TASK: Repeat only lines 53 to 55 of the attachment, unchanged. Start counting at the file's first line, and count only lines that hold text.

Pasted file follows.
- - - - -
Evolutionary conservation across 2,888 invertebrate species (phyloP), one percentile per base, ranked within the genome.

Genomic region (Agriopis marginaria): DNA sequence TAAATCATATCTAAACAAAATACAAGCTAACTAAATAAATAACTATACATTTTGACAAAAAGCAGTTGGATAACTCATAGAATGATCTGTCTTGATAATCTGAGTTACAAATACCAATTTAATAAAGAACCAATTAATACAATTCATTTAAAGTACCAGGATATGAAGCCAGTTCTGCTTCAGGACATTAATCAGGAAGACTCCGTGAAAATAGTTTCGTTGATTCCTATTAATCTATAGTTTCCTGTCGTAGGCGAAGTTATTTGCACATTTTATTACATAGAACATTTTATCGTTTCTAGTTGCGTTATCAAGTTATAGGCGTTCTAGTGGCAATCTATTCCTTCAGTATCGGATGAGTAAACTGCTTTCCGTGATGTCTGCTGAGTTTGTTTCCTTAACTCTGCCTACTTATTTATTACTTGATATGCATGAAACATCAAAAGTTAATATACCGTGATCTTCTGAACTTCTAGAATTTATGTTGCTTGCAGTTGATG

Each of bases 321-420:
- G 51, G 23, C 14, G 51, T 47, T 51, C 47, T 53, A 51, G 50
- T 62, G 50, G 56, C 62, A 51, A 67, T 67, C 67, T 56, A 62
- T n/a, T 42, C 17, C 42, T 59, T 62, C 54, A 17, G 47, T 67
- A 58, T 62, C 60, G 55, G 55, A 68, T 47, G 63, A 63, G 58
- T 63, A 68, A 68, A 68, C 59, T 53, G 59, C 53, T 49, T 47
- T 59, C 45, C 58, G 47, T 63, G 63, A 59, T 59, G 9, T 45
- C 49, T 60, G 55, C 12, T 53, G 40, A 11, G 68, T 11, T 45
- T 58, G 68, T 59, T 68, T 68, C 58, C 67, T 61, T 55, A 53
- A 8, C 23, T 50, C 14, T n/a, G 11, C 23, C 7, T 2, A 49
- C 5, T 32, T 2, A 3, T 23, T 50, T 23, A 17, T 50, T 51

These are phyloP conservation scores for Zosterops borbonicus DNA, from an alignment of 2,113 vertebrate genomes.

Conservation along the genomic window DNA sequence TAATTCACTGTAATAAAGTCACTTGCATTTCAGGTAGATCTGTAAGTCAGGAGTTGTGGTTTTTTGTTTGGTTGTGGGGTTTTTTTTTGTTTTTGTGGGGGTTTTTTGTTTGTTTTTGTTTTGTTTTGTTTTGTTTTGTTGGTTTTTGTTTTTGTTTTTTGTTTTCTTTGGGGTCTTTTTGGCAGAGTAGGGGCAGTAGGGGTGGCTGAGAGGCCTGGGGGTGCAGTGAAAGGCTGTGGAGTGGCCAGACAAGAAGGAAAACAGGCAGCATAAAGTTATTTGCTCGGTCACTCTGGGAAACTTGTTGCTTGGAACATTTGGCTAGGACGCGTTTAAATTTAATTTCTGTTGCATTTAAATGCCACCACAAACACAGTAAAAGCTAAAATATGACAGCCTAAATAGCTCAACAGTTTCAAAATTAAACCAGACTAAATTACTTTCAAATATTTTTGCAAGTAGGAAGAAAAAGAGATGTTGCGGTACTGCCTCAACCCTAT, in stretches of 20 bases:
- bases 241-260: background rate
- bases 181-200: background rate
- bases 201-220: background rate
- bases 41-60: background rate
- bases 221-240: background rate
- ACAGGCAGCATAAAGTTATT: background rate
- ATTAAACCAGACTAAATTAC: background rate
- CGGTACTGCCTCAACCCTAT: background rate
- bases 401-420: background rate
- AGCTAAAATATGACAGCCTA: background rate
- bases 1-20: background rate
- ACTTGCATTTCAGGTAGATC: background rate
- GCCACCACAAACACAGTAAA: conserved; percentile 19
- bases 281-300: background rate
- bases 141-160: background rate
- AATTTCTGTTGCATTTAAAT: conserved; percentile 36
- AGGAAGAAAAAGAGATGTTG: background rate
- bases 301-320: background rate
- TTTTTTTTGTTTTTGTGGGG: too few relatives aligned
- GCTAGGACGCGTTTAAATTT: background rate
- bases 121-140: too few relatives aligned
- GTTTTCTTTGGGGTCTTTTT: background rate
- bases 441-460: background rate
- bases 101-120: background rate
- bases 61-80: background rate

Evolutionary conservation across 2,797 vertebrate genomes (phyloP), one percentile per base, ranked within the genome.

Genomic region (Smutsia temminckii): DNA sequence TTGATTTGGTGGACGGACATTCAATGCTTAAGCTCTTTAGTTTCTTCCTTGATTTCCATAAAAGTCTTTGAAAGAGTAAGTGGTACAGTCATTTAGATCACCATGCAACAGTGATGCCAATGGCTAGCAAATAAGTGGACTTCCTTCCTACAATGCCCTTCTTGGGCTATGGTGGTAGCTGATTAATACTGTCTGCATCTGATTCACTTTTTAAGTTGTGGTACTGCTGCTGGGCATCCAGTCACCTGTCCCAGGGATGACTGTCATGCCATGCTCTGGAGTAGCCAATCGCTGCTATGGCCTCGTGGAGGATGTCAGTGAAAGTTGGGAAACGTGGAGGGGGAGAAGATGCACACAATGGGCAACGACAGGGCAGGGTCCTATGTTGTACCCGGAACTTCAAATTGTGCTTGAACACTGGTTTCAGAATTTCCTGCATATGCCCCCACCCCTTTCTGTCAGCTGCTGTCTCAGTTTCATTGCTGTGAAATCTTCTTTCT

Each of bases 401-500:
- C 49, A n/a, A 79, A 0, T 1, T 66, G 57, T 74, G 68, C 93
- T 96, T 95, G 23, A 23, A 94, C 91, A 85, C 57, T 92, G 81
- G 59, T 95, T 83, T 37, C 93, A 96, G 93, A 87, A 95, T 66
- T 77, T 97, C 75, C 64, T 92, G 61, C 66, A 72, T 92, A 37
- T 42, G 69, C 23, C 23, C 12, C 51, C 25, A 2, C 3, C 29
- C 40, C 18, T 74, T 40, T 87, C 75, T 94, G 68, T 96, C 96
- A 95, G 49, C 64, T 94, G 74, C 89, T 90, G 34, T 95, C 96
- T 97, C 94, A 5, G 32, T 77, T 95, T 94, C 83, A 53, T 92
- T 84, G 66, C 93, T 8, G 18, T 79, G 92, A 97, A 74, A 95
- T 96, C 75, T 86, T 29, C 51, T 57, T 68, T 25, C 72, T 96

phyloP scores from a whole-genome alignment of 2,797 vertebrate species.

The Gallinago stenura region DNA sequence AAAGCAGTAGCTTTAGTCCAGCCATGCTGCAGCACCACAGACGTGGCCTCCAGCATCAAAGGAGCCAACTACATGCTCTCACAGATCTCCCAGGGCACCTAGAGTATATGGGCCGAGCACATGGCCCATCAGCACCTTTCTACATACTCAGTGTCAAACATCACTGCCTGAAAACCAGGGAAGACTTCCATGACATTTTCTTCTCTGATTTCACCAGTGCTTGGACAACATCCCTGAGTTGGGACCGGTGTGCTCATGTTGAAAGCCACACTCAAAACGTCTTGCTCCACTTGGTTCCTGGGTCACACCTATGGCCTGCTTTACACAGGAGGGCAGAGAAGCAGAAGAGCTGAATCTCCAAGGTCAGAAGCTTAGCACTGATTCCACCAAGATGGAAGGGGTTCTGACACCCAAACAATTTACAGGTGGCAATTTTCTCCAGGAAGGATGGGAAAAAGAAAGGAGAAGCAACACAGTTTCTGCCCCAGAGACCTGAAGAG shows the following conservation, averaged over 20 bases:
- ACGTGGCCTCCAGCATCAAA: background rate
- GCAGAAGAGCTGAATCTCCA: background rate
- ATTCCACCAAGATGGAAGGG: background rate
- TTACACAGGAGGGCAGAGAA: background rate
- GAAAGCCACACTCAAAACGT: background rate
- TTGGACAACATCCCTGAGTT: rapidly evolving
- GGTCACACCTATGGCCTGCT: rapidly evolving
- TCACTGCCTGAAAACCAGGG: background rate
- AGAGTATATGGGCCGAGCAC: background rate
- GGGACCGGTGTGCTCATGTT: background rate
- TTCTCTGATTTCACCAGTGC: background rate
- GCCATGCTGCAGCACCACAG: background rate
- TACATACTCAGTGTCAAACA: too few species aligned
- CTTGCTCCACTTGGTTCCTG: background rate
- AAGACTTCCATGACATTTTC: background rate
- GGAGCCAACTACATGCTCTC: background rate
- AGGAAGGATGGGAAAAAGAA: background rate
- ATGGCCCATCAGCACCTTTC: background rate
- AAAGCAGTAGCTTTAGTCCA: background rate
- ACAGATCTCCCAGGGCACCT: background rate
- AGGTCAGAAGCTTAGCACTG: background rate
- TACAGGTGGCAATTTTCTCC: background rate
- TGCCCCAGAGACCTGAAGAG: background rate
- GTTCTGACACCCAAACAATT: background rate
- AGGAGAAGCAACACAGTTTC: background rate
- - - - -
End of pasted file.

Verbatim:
- T 96, C 75, T 86, T 29, C 51, T 57, T 68, T 25, C 72, T 96

phyloP scores from a whole-genome alignment of 2,797 vertebrate species.

The Gallinago stenura region DNA sequence AAAGCAGTAGCTTTAGTCCAGCCATGCTGCAGCACCACAGACGTGGCCTCCAGCATCAAAGGAGCCAACTACATGCTCTCACAGATCTCCCAGGGCACCTAGAGTATATGGGCCGAGCACATGGCCCATCAGCACCTTTCTACATACTCAGTGTCAAACATCACTGCCTGAAAACCAGGGAAGACTTCCATGACATTTTCTTCTCTGATTTCACCAGTGCTTGGACAACATCCCTGAGTTGGGACCGGTGTGCTCATGTTGAAAGCCACACTCAAAACGTCTTGCTCCACTTGGTTCCTGGGTCACACCTATGGCCTGCTTTACACAGGAGGGCAGAGAAGCAGAAGAGCTGAATCTCCAAGGTCAGAAGCTTAGCACTGATTCCACCAAGATGGAAGGGGTTCTGACACCCAAACAATTTACAGGTGGCAATTTTCTCCAGGAAGGATGGGAAAAAGAAAGGAGAAGCAACACAGTTTCTGCCCCAGAGACCTGAAGAG shows the following conservation, averaged over 20 bases: